Luther students are apathetic

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Luther students are pathetic. Wait, I think I mean apathetic. My bad. Did you know that Luther students used to be passionate about everything, from toilet seats to inadequate lecture speakers to peanut butter shakes at Nordic Brew? The opinion section of Chips has long been a way for students to express their burning desire for change on Luther’s campus, or at the very least, is a medium for students to express their disapproval at the fact that Lizzo was not allowed to twerk during her performance on campus and to highlight Sodexo’s relationship to the prison industrial complex. Going back to the archives, a 1922 edition of Chips features a “Student Opinion” piece that urges the men of Luther College to join the Lutheran seminary, which is pretty on brand for Luther. In a 1967 edition of Chips, Stan Nelson (‘69) argues that men and women should be allowed intervisitation in their dorm rooms and that Luther students are capable of handling the new freedom that this intervisitation would bring. In 2015, Olivia Benson (‘18) argued that we should celebrate International Men’s Day with respect because misandry is just as bad as misogyny and that it is important to celebrate good men. I could go on, but I think these examples highlight the way that the opinion section has evolved over time. In this way, the opinion section serves as an archive of Luther’s history by recording what concerns Luther students have had throughout the years. In 40 years, community members may flip back through the archives and see that in 2019, we’re concerned with the wage that work study students are paid and that studying abroad is a privilege, not a right. Although the opinion section is an archive of our history, it also serves a greater purpose. The opinion section creates a dialogue on campus for those who read the paper, and even those who don’t. Currently, the most viewed piece on the Chips website is the opinion piece titled, “An open letter to whoever left the toilet seat up in Legends the other day.” This story has almost two thousand views more than the average Chips story and has created more dialogue than I’ve ever seen in my time at Luther. Do not take your potential influence for granted. I know that Luther students are wildly passionate about a million different things, but nothing will ever change if you keep your opinions to yourself. Right now, the 2019 opinion section is a blank canvas for you to make your mark on and I encourage you to become part of the hundred year old history of both Chips and Luther as a whole. You have the power to be heard whether or not you realize it right now.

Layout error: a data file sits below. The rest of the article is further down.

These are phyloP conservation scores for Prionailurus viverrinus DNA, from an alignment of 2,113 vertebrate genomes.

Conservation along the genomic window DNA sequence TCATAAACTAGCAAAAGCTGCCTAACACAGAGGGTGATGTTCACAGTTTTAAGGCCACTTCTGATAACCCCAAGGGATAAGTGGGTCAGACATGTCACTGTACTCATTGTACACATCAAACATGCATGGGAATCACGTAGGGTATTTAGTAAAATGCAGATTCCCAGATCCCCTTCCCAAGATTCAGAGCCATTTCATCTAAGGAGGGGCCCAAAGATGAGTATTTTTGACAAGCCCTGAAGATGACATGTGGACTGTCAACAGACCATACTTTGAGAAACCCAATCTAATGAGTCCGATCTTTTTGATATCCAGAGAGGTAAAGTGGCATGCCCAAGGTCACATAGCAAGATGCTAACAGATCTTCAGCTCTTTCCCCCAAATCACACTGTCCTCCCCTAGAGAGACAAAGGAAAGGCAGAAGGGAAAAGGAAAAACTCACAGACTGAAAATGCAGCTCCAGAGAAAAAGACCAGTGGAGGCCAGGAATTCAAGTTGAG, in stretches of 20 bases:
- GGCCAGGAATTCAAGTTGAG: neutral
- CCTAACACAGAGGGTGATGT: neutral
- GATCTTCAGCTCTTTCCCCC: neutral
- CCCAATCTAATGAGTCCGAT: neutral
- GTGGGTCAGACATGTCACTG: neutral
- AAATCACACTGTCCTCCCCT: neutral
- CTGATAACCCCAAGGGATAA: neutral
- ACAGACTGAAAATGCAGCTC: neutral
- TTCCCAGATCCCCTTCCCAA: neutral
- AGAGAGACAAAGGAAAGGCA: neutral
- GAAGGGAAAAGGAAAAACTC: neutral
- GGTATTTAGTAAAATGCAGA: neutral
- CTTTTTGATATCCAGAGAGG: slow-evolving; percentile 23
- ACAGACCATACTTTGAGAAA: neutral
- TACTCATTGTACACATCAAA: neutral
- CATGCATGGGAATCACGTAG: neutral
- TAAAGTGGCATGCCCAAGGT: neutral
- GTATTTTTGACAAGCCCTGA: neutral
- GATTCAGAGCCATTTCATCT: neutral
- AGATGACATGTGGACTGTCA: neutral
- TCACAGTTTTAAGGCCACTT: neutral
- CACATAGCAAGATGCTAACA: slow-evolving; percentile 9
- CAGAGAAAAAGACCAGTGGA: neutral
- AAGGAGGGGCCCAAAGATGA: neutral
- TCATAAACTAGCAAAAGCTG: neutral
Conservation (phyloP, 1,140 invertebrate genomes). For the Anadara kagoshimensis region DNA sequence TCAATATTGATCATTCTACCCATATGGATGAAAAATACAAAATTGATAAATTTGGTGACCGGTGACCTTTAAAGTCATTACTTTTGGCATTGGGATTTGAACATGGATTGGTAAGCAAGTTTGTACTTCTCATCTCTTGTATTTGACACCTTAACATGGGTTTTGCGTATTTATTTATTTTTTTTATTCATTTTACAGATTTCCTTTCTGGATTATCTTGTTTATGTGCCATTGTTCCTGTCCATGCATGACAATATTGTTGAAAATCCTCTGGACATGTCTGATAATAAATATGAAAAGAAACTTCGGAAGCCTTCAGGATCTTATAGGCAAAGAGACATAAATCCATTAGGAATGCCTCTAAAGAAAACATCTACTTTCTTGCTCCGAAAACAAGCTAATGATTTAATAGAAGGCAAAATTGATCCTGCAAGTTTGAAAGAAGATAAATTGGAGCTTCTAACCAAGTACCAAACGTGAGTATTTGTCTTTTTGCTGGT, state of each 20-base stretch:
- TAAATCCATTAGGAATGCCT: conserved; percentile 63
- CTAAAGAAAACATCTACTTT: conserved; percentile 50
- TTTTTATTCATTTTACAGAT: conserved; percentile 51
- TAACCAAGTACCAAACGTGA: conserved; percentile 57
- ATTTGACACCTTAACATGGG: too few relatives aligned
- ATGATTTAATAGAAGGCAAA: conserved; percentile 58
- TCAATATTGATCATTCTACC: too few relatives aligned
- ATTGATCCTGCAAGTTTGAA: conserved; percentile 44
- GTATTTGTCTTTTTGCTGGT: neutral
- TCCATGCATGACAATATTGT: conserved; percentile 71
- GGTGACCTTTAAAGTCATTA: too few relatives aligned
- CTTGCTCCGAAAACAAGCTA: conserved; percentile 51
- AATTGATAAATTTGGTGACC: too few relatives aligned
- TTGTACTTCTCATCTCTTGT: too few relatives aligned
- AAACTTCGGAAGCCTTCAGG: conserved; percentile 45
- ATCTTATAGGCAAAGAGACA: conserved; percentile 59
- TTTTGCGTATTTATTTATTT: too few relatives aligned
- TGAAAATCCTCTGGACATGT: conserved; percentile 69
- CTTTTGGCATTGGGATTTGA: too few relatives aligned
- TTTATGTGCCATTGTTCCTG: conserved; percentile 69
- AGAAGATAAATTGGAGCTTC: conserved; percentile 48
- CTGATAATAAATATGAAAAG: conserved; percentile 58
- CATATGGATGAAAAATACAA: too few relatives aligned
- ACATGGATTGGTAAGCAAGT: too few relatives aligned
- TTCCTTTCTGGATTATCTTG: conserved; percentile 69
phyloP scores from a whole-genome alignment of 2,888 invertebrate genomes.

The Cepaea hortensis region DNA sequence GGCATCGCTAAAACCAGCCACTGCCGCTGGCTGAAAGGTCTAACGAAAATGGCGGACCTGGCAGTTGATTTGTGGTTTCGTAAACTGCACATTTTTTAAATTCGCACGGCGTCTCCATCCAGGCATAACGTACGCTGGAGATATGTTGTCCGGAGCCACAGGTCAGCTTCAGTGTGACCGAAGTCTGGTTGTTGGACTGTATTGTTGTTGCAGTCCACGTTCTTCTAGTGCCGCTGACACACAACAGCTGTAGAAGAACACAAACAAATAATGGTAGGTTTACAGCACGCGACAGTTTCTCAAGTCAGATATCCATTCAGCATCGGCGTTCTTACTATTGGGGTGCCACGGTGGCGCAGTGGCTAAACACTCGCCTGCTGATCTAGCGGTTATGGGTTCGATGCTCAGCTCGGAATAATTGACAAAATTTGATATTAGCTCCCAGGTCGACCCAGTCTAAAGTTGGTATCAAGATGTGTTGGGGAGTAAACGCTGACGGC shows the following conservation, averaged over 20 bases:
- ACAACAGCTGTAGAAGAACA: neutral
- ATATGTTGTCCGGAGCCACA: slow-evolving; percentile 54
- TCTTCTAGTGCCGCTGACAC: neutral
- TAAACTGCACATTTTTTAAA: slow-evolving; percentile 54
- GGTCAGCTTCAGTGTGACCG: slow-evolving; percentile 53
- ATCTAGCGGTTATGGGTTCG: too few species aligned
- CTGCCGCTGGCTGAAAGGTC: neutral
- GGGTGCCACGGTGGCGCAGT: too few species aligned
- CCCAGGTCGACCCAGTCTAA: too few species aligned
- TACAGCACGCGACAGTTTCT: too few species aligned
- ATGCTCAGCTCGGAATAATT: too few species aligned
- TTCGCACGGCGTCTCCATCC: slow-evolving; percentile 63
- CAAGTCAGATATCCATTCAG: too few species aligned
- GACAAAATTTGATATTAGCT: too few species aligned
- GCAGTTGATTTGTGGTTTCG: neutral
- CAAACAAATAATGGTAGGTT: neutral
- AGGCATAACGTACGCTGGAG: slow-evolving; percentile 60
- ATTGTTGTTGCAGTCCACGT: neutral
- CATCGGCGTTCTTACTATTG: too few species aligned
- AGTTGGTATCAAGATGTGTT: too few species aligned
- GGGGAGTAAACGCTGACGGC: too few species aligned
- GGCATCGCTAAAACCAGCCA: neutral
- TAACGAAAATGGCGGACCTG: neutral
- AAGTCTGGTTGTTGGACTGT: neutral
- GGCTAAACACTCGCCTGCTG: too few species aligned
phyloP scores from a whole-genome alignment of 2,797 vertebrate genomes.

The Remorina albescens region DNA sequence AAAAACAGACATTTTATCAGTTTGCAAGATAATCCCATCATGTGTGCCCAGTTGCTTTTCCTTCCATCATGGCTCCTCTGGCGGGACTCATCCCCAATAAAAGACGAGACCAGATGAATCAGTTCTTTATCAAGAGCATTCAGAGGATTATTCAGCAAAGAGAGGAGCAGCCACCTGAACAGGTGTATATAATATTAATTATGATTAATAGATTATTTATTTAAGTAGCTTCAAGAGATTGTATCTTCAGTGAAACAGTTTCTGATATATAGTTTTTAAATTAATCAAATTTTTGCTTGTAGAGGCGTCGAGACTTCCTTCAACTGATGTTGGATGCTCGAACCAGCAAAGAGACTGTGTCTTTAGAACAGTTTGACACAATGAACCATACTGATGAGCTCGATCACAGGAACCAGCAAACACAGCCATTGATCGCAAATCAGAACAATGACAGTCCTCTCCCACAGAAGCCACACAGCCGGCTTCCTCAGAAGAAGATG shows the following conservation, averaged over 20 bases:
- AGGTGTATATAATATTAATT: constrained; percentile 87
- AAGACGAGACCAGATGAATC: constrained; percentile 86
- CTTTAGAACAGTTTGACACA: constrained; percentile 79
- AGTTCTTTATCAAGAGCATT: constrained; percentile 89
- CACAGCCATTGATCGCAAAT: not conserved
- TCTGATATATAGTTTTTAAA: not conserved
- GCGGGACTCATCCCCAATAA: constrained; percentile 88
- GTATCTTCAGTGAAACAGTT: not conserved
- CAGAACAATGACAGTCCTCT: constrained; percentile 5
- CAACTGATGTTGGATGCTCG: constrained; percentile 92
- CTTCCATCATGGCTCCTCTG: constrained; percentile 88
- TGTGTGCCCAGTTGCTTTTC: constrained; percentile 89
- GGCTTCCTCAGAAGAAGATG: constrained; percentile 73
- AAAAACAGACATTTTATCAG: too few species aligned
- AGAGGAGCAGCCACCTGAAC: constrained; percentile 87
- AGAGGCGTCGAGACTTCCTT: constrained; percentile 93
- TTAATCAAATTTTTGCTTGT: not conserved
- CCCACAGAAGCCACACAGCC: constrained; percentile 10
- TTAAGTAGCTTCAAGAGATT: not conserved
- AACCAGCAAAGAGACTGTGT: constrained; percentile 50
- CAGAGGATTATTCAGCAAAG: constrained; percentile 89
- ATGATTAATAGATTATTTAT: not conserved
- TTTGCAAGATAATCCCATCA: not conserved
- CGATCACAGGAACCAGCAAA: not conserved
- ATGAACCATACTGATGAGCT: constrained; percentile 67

Opinions expressed in columns and letters are those of the author(s) and do not necessarily reflect the opinions of Chips or organizations with which the author(s) are associated.

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